We did not see anything next to the star when we looked with the heat-detecting telescope – but this does not mean the planet does not exist. We know that the rings are there, and you need a planet’s gravity to hold rings in place, so what the telescope data told us was that the planet was smaller than we thought it would be. Even with the world’s biggest telescopes, we cannot see very small planets, and so we know that the planet around J1407 is at most 80 times heavier than Jupiter, but not more than that, otherwise we would have seen the telltale heat glow with the telescope.

The star J1407 is relatively bright and can be seen using small telescopes, and so we asked amateur astronomers from around the world to look at the star and take pictures of it. We are now waiting for the rings to move in front of the star again, but we do not know exactly when this will happen. Our best calculated guess is that it will happen in the next 10 years – or it could start happening tomorrow! The best way to find out is to keep looking at the star and waiting for it to happen again.

We can also look back through old data while we wait for the next transit to occur. Before digital cameras became a part of telescopes around the world, astronomers would use photographic plates to take pictures of the sky. Photographic plates are very thin sheets of glass about the size of your head, and they are coated with a special light-sensitive chemical that goes from clear to black when light hits it. These plates were put into telescopes in complete darkness, then pointed at the sky for many hours at a time, and then washed with chemicals in a dark room so that the astronomical objects appeared as dark blobs on the transparent glass plate. Many hundreds of thousands of photographic plates were taken of the night sky over the course of 100 years, and a collection of photographic plates at the Harvard Observatory – called the DASCH project – are being copied to a computer using a special scanning camera. We can use this old data to search for previous transits of the rings in front of J1407, and it is something we are still checking out right now.

An Upcoming Young Planet’s Transit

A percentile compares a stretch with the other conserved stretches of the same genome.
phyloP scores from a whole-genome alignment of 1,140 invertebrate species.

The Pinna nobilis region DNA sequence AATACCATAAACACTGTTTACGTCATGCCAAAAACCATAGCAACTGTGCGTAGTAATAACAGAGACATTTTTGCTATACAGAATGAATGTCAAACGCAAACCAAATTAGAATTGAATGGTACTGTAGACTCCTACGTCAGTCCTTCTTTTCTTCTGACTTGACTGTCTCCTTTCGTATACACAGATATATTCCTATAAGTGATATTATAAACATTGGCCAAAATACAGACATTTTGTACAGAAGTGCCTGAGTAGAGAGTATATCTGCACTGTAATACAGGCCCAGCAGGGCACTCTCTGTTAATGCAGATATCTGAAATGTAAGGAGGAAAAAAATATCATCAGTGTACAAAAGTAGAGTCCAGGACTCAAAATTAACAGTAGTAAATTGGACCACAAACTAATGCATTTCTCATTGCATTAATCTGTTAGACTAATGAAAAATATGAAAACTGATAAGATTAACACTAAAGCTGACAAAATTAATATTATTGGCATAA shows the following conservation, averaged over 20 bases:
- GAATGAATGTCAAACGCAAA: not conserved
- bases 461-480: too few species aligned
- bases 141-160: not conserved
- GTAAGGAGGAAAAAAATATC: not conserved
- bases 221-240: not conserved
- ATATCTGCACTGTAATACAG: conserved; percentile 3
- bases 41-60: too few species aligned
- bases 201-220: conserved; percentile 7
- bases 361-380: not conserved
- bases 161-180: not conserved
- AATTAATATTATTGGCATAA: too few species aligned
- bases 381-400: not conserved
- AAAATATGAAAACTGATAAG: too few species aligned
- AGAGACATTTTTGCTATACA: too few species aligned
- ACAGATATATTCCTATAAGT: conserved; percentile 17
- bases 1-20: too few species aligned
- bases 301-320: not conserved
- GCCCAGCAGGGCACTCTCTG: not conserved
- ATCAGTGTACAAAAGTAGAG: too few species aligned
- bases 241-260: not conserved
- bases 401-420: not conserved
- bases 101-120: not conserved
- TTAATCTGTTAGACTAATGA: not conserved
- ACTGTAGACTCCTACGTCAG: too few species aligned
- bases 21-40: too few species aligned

We would like to know when a planet will move in front of its star. And it just so happens that we have a star with a planet that will move in front of it in 2017 – the star is called beta Pictoris, and it has a planet that is about 10 times heavier than Jupiter in orbit around it, called beta Pictoris b. Pictures of this planet have been taken since its discovery in 2010 [5], and we can see that the orbit of the planet will move the planet in front of the star sometime in 2017. We cannot be sure exactly when this will happen, since the measurements of the exact position of the planet are very difficult to make with such a bright star next to it.

We hope to take pictures of beta Pictoris over the next 2 years, and we will see if we can see the shadow of rings moving in front of the star. If we do see it happen, this will be very exciting, since astronomers from all over the world can see this very bright star and all of them can collect data together. And we have not given up on J1407 – we are patiently waiting to see when the rings start to move in front of the star again, signaling the start of 2 months of rings moving in front of the star. Will we see the same ring pattern? Will we be able to understand what material the rings are made out of? We will just have to wait and see!


Transit: When one astronomical body passes in front of another astronomical body.

False positive: A signal that incorrectly resembles the phenomena you are looking for.

Binary star system: Two stars that orbit around their mutual centre of gravitational attraction.

Conflict of Interest Statement

The author declares that the research was conducted in the absence of any commercial or financial relationships that could be construed as a potential conflict of interest.

Original Article Reference

Kenworthy, M. A., and Mamajek, E. E. 2015. Modeling giant extrasolar ring systems in eclipse and the case of J1407b: sculpting by exomoons? ApJ 800:126. doi:10.1088/0004-637X/800/2/126


[1] Charbonneau, D., Brown, T. M., Latham, D. W., and Mayor, M. 2000. Detection of planetary transits across a sun-like star. ApJL 529:45. doi:10.1086/312457

[2] Butters, O. W., West, R. G., Anderson, D. R., Collier Cameron, A., Clarkson, W. I., Enoch, B., et al. 2010. The first WASP public data release. A&A 520:10. doi:10.1051/0004-6361/201015655

[3] van Werkhoven, T. I. M., Kenworthy, M. A., and Mamajek, E. E. 2015. Analysis of 1SWASP J140747.93−394542.6 eclipse fine-structure: hints of exomoons. MNRAS 441:2845. doi:10.1093/mnras/stu725

[4] Kenworthy, M. A., and Mamajek, E. E. 2015. Modeling giant extrasolar ring systems in eclipse and the case of J1407b: sculpting by exomoons? ApJ 800:126. doi:10.1088/0004-637X/800/2/126

[5] Lagrange, A.-M., Bonnefoy, M., Chauvin, G., Apai, D., Ehrenreich, D., Boccaletti, A., et al. 2010. A giant planet imaged in the disk of the young star Beta Pictoris. Science 329:57. doi:10.1126/science.1187187